The Beginning of the Carte-A-Figure Zeitgeist.
The First Folio Map of Asia with Decorative Borders.
Asiae Nova Descriptio Auctore Petre Kaerio excusum in aedibus auctoris, executed by Abraham Goos for Pieter van den Keere and issued from Amsterdam in 1614, stands as a pioneering representation of Asia, heralding the onset of the Carte-a-figure style. This first folio map of Asia adorned with decorative borders showcases eight figures in regional dress along its sides and features ten bird's-eye views of prominent cities, creating an intricate visual narrative of the continent's diverse cultures and major urban centers.
The early 17th century was a period of burgeoning exploration, trade, and cultural interchange, with European powers vying for dominance in Asia. This map embodies that zeitgeist, merging geographical exactitude with a rich tapestry of cultural depictions. The selection of cities—such as Aden, Jerusalem, Goa, and Macao—depicts vital nodes in the sprawling network of maritime trade routes and centers of political power and religious significance.
Pieter van den Keere's artistry transforms the map into a visual compendium of Asia's rich and varied cultures. The side borders, featuring figures such as the Mulier Tartarica and the Chynensis, and the top and bottom portraits like Rex Tartariae and Rex Chinae, serve as more than mere decoration. They encapsulate the diverse ethno-cultural tapestry of Asia, providing viewers an insight into the attire, status, and symbolism associated with various regions.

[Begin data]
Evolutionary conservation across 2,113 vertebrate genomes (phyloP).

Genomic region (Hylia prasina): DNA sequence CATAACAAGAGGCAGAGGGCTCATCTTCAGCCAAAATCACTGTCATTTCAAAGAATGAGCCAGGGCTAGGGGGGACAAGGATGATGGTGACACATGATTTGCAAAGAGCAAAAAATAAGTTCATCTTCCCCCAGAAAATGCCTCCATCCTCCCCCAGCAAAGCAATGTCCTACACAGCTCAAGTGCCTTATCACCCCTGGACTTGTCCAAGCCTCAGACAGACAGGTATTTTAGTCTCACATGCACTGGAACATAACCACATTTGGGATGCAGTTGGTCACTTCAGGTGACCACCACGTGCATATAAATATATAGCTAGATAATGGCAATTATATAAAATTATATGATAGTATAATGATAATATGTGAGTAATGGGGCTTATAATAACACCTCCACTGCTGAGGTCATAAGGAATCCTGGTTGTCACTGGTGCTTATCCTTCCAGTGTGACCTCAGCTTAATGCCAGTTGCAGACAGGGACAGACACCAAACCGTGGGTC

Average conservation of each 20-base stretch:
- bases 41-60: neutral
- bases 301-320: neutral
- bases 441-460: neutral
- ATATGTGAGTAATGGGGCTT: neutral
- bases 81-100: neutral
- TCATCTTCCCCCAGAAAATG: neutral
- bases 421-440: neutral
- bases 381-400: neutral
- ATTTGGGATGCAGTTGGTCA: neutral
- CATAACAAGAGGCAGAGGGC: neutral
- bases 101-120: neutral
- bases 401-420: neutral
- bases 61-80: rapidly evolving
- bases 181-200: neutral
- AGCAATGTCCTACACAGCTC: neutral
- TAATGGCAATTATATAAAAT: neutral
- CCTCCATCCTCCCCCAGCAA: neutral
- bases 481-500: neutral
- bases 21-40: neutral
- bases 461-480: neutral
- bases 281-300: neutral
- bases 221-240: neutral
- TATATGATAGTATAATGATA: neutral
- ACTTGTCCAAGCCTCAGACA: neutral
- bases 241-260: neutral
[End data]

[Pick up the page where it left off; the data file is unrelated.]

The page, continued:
Similarly, the bird's-eye views of cities such as Calicut, Ormus, and Bantam highlight strategic ports and hubs of the spice trade, bearing testimony to the economic and geopolitical dynamics of the era. These detailed portrayals not only enhance the map's aesthetic appeal but also offer a nuanced understanding of the multifaceted relationship between geography, politics, commerce, and culture in early modern Asia.
Burden 182, provides important information regarding the engraver of the set and possible impetus for the preparation of the maps.
Van den Keere engaged Abraham Goos, his nephew, to engrave this decorative map of America. The idea could have been inspired by Blaeu's wall map of 1608 because the individual images all appear to be similar.
This is the first edition of the map. After the death of Pieter Van Den Keere's wife in the 1620s, he sold his plates to Claesz Janszoon Visscher, at which point they were modified to remove Kaerius's name and the date, and a host of new states were created into the 1650s.